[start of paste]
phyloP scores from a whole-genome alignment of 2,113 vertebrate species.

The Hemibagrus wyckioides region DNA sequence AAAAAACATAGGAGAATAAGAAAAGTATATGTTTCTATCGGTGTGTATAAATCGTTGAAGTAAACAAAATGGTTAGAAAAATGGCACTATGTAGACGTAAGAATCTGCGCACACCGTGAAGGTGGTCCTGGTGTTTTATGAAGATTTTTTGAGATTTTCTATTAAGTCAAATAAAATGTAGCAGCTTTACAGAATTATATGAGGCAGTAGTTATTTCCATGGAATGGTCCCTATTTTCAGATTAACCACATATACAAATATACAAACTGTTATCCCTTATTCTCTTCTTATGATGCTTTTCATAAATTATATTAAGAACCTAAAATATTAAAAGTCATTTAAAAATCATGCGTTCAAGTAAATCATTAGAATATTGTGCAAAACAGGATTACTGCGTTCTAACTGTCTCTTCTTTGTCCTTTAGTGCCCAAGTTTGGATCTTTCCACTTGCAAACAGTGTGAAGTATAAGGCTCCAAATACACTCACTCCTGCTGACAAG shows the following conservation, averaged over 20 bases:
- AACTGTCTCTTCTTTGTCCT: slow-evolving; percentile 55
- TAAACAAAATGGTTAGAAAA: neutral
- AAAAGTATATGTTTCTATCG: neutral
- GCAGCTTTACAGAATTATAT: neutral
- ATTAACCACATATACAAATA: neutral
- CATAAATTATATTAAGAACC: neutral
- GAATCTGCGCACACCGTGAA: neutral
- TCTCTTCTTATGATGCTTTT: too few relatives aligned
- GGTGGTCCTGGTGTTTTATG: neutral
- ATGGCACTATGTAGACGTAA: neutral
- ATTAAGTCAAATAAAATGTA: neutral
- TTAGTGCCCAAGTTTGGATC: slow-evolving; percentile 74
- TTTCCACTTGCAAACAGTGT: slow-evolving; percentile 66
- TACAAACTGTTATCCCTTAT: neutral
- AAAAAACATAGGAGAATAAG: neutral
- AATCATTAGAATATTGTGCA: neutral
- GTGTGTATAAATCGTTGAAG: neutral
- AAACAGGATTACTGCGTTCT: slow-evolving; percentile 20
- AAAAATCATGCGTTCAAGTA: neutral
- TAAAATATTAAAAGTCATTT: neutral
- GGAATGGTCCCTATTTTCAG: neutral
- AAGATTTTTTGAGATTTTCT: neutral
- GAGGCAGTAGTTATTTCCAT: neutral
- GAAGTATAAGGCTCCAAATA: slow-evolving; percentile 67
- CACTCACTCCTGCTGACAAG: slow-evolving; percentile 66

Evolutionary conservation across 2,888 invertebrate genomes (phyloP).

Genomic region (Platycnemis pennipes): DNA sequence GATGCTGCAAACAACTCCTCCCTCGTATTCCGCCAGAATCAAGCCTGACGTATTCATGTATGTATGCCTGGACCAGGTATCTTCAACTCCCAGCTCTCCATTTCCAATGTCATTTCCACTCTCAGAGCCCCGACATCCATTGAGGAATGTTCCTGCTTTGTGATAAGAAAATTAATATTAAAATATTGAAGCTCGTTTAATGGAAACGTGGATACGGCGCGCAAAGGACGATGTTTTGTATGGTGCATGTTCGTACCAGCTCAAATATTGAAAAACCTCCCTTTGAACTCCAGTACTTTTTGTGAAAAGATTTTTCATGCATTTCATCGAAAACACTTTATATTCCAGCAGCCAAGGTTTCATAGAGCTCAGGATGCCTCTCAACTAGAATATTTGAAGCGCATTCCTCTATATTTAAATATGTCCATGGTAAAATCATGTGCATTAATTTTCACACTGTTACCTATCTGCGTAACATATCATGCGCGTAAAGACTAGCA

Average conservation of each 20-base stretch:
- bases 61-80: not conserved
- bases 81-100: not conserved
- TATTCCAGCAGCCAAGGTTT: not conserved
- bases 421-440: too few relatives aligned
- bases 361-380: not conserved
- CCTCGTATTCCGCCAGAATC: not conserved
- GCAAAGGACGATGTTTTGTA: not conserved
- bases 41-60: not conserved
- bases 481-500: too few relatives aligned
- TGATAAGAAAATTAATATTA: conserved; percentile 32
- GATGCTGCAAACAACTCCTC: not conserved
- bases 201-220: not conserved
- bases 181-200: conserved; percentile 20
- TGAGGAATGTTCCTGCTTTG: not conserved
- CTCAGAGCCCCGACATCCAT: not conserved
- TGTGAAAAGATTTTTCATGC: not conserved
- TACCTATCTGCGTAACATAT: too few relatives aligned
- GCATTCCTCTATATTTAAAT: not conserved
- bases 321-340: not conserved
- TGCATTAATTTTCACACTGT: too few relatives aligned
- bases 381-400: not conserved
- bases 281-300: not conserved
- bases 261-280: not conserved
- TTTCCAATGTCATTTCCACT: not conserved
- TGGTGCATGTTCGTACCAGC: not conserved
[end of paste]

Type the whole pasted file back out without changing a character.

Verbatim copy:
phyloP scores from a whole-genome alignment of 2,113 vertebrate species.

The Hemibagrus wyckioides region DNA sequence AAAAAACATAGGAGAATAAGAAAAGTATATGTTTCTATCGGTGTGTATAAATCGTTGAAGTAAACAAAATGGTTAGAAAAATGGCACTATGTAGACGTAAGAATCTGCGCACACCGTGAAGGTGGTCCTGGTGTTTTATGAAGATTTTTTGAGATTTTCTATTAAGTCAAATAAAATGTAGCAGCTTTACAGAATTATATGAGGCAGTAGTTATTTCCATGGAATGGTCCCTATTTTCAGATTAACCACATATACAAATATACAAACTGTTATCCCTTATTCTCTTCTTATGATGCTTTTCATAAATTATATTAAGAACCTAAAATATTAAAAGTCATTTAAAAATCATGCGTTCAAGTAAATCATTAGAATATTGTGCAAAACAGGATTACTGCGTTCTAACTGTCTCTTCTTTGTCCTTTAGTGCCCAAGTTTGGATCTTTCCACTTGCAAACAGTGTGAAGTATAAGGCTCCAAATACACTCACTCCTGCTGACAAG shows the following conservation, averaged over 20 bases:
- AACTGTCTCTTCTTTGTCCT: slow-evolving; percentile 55
- TAAACAAAATGGTTAGAAAA: neutral
- AAAAGTATATGTTTCTATCG: neutral
- GCAGCTTTACAGAATTATAT: neutral
- ATTAACCACATATACAAATA: neutral
- CATAAATTATATTAAGAACC: neutral
- GAATCTGCGCACACCGTGAA: neutral
- TCTCTTCTTATGATGCTTTT: too few relatives aligned
- GGTGGTCCTGGTGTTTTATG: neutral
- ATGGCACTATGTAGACGTAA: neutral
- ATTAAGTCAAATAAAATGTA: neutral
- TTAGTGCCCAAGTTTGGATC: slow-evolving; percentile 74
- TTTCCACTTGCAAACAGTGT: slow-evolving; percentile 66
- TACAAACTGTTATCCCTTAT: neutral
- AAAAAACATAGGAGAATAAG: neutral
- AATCATTAGAATATTGTGCA: neutral
- GTGTGTATAAATCGTTGAAG: neutral
- AAACAGGATTACTGCGTTCT: slow-evolving; percentile 20
- AAAAATCATGCGTTCAAGTA: neutral
- TAAAATATTAAAAGTCATTT: neutral
- GGAATGGTCCCTATTTTCAG: neutral
- AAGATTTTTTGAGATTTTCT: neutral
- GAGGCAGTAGTTATTTCCAT: neutral
- GAAGTATAAGGCTCCAAATA: slow-evolving; percentile 67
- CACTCACTCCTGCTGACAAG: slow-evolving; percentile 66

Evolutionary conservation across 2,888 invertebrate genomes (phyloP).

Genomic region (Platycnemis pennipes): DNA sequence GATGCTGCAAACAACTCCTCCCTCGTATTCCGCCAGAATCAAGCCTGACGTATTCATGTATGTATGCCTGGACCAGGTATCTTCAACTCCCAGCTCTCCATTTCCAATGTCATTTCCACTCTCAGAGCCCCGACATCCATTGAGGAATGTTCCTGCTTTGTGATAAGAAAATTAATATTAAAATATTGAAGCTCGTTTAATGGAAACGTGGATACGGCGCGCAAAGGACGATGTTTTGTATGGTGCATGTTCGTACCAGCTCAAATATTGAAAAACCTCCCTTTGAACTCCAGTACTTTTTGTGAAAAGATTTTTCATGCATTTCATCGAAAACACTTTATATTCCAGCAGCCAAGGTTTCATAGAGCTCAGGATGCCTCTCAACTAGAATATTTGAAGCGCATTCCTCTATATTTAAATATGTCCATGGTAAAATCATGTGCATTAATTTTCACACTGTTACCTATCTGCGTAACATATCATGCGCGTAAAGACTAGCA

Average conservation of each 20-base stretch:
- bases 61-80: not conserved
- bases 81-100: not conserved
- TATTCCAGCAGCCAAGGTTT: not conserved
- bases 421-440: too few relatives aligned
- bases 361-380: not conserved
- CCTCGTATTCCGCCAGAATC: not conserved
- GCAAAGGACGATGTTTTGTA: not conserved
- bases 41-60: not conserved
- bases 481-500: too few relatives aligned
- TGATAAGAAAATTAATATTA: conserved; percentile 32
- GATGCTGCAAACAACTCCTC: not conserved
- bases 201-220: not conserved
- bases 181-200: conserved; percentile 20
- TGAGGAATGTTCCTGCTTTG: not conserved
- CTCAGAGCCCCGACATCCAT: not conserved
- TGTGAAAAGATTTTTCATGC: not conserved
- TACCTATCTGCGTAACATAT: too few relatives aligned
- GCATTCCTCTATATTTAAAT: not conserved
- bases 321-340: not conserved
- TGCATTAATTTTCACACTGT: too few relatives aligned
- bases 381-400: not conserved
- bases 281-300: not conserved
- bases 261-280: not conserved
- TTTCCAATGTCATTTCCACT: not conserved
- TGGTGCATGTTCGTACCAGC: not conserved